пятница, 31 мая 2019 г.
Michael Manns The Insider - History Redefined :: Movie Film Essays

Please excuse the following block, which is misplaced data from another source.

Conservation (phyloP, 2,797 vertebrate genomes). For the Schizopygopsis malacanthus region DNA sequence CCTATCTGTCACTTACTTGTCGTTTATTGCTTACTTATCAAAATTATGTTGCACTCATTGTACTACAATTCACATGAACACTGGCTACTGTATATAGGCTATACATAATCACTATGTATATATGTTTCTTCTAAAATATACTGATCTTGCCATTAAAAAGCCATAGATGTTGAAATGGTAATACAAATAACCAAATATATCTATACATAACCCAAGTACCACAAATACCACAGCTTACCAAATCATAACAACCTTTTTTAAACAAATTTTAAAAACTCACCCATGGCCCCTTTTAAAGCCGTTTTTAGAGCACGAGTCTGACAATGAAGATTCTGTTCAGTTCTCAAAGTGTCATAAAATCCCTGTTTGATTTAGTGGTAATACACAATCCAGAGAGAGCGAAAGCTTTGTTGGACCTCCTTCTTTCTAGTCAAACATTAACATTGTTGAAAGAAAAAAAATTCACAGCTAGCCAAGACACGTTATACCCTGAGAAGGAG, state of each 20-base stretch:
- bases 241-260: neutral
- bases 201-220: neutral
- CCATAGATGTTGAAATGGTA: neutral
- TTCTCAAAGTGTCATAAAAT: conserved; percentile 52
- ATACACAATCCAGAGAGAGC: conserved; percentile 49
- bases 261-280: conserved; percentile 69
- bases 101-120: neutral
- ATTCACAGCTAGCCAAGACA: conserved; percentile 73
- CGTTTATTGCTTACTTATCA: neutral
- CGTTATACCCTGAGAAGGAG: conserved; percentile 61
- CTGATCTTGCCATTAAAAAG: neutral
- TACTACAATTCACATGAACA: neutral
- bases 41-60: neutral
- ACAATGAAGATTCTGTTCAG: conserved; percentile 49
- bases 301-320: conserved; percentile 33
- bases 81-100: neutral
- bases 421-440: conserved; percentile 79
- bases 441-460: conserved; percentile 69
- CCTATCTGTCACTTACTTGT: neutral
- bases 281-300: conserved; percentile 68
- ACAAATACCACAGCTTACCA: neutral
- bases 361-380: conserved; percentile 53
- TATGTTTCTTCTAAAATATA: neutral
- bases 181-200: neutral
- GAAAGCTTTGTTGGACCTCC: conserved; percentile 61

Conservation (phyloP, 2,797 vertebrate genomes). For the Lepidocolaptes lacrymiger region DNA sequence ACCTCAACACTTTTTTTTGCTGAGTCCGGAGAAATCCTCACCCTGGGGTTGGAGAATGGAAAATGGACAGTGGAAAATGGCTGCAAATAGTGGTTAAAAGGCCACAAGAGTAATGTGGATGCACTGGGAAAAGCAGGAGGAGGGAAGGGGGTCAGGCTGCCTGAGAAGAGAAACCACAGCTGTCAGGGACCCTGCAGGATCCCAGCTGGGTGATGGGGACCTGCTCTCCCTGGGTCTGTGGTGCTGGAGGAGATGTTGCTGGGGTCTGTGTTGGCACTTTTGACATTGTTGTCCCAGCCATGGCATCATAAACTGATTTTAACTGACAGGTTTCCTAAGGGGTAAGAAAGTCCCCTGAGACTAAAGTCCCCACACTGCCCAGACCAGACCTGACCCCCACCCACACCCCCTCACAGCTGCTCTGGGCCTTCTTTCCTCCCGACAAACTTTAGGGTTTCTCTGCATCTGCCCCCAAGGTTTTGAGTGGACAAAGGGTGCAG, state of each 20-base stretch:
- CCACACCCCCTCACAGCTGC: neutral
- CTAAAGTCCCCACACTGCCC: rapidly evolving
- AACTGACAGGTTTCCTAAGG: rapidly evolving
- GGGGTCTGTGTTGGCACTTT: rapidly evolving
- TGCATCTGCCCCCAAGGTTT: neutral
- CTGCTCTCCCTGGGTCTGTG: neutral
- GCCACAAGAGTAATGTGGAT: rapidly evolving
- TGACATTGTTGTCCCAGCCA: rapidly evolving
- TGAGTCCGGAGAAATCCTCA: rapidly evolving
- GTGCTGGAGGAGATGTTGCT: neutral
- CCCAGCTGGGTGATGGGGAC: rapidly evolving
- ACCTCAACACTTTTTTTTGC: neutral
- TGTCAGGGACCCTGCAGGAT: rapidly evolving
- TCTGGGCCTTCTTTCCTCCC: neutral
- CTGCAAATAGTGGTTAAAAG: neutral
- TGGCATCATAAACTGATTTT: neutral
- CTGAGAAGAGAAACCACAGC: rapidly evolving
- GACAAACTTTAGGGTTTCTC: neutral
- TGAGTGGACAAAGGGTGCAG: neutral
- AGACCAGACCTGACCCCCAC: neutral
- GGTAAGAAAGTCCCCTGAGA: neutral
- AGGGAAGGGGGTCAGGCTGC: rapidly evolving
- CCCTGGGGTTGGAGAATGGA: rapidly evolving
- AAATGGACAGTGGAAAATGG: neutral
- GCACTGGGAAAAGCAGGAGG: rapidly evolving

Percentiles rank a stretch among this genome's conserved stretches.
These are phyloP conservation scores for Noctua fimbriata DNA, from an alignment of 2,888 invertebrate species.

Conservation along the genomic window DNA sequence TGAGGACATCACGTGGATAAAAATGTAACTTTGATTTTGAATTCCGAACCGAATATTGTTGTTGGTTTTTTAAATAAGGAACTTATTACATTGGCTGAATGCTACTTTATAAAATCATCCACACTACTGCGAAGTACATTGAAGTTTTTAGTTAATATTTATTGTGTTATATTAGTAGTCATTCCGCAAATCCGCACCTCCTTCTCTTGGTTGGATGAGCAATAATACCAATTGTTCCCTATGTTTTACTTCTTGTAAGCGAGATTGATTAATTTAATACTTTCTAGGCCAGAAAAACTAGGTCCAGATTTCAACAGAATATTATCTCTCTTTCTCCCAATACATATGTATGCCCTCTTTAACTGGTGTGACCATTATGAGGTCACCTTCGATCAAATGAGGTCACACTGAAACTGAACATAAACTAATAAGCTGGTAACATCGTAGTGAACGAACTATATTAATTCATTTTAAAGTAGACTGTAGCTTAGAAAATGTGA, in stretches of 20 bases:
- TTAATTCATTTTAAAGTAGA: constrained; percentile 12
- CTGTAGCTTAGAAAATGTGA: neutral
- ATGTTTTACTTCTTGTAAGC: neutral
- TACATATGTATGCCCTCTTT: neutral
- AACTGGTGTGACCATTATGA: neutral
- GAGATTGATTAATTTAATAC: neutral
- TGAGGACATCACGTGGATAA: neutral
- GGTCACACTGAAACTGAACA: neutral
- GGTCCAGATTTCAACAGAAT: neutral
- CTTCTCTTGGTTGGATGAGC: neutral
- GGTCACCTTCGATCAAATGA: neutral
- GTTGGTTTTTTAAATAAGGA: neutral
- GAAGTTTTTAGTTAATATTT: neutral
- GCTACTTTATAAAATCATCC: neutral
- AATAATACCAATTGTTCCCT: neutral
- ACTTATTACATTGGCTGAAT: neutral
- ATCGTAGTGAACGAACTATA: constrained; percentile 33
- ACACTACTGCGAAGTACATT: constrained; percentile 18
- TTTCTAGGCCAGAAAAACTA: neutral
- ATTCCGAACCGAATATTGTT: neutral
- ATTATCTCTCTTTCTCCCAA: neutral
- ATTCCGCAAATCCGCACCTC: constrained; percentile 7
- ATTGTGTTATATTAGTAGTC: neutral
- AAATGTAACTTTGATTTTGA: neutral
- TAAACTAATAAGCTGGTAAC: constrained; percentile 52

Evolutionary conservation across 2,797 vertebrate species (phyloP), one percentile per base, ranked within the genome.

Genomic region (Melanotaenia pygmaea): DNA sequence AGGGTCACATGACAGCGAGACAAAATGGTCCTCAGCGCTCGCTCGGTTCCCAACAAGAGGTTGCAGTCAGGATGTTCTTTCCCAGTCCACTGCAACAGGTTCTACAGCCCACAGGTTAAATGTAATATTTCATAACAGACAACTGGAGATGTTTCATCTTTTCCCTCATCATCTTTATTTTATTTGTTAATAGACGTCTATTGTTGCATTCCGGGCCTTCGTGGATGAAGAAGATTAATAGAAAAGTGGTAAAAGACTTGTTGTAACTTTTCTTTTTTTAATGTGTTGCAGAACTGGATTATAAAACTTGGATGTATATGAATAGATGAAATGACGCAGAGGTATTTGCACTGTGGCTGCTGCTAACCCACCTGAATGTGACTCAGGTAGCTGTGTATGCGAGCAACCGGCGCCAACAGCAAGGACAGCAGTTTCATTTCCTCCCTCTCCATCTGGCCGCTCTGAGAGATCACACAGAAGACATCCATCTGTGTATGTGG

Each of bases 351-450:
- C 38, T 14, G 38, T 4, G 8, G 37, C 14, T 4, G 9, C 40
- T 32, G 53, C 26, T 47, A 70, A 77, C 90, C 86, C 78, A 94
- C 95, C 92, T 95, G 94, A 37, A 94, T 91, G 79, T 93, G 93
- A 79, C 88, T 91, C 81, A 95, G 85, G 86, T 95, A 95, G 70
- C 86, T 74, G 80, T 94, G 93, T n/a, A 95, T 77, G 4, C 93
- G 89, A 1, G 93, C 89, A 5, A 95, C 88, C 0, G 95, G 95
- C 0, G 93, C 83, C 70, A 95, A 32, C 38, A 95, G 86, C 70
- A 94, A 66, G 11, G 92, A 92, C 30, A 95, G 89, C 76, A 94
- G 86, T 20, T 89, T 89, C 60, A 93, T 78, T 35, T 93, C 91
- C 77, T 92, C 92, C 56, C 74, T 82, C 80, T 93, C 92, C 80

Michael Manns The Insider - History Redefined1 Growing up, I had always been a gullible child. If someone had told me the sky was falling, I would inevitably look up. As my naivety lead me to be the butt of many jokes, I grew less and less trusting. I versed that if something looks too good to be true, then it probably is. I learned not to buy products from infomercials. I even had to sadly face the reality that the WWF wrestling matches I so faithfully watched each weekend were fake. My eyes had been agonistic open and made to look at the light. But when I looked back down at the world around me, my vision was blurred. I had become cynical. 2 In retrospect, this change was a somewhat positive one. I began questioning everything, taking nothing for granted. I watched movies and television shows with a look of disgust, knowing that the unlikely scenarios portrayed on the screen could never happen in real life. When the Reel American History project came my way, I knew it was the perfect playground for my inquisitive melodic theme and distrustful nature. I thought about how I would be a detective, uncovering the real facts about what happened. Nothing would get by me I imagined myself pickax apart the film, scene by scene, and raking the filmmaker over the coals for daring to manipulate history. 3 After choosing to study The Insider, I sat down to watch it. For close to ternion hours I was riveted by the drama unfolding on the screen. I was completely swept up in the story. As the last scene faded away, I sat silently with my emotions sadness for Jeffrey Wigands losses, an utter hatred for the entire tobacco industry (at that point, synonymous with evil in my mind), and a deep sense of discernment for my new hero, Lowell Bergman. But then a new frame came up on the screen and interrupted my thoughts. I squinted to see what the small print utter Subsequent to the events dramatized here, the tobacco industry in 1998 settled the lawsuits filed against it by Mississippi and 49 other states for $246 billion.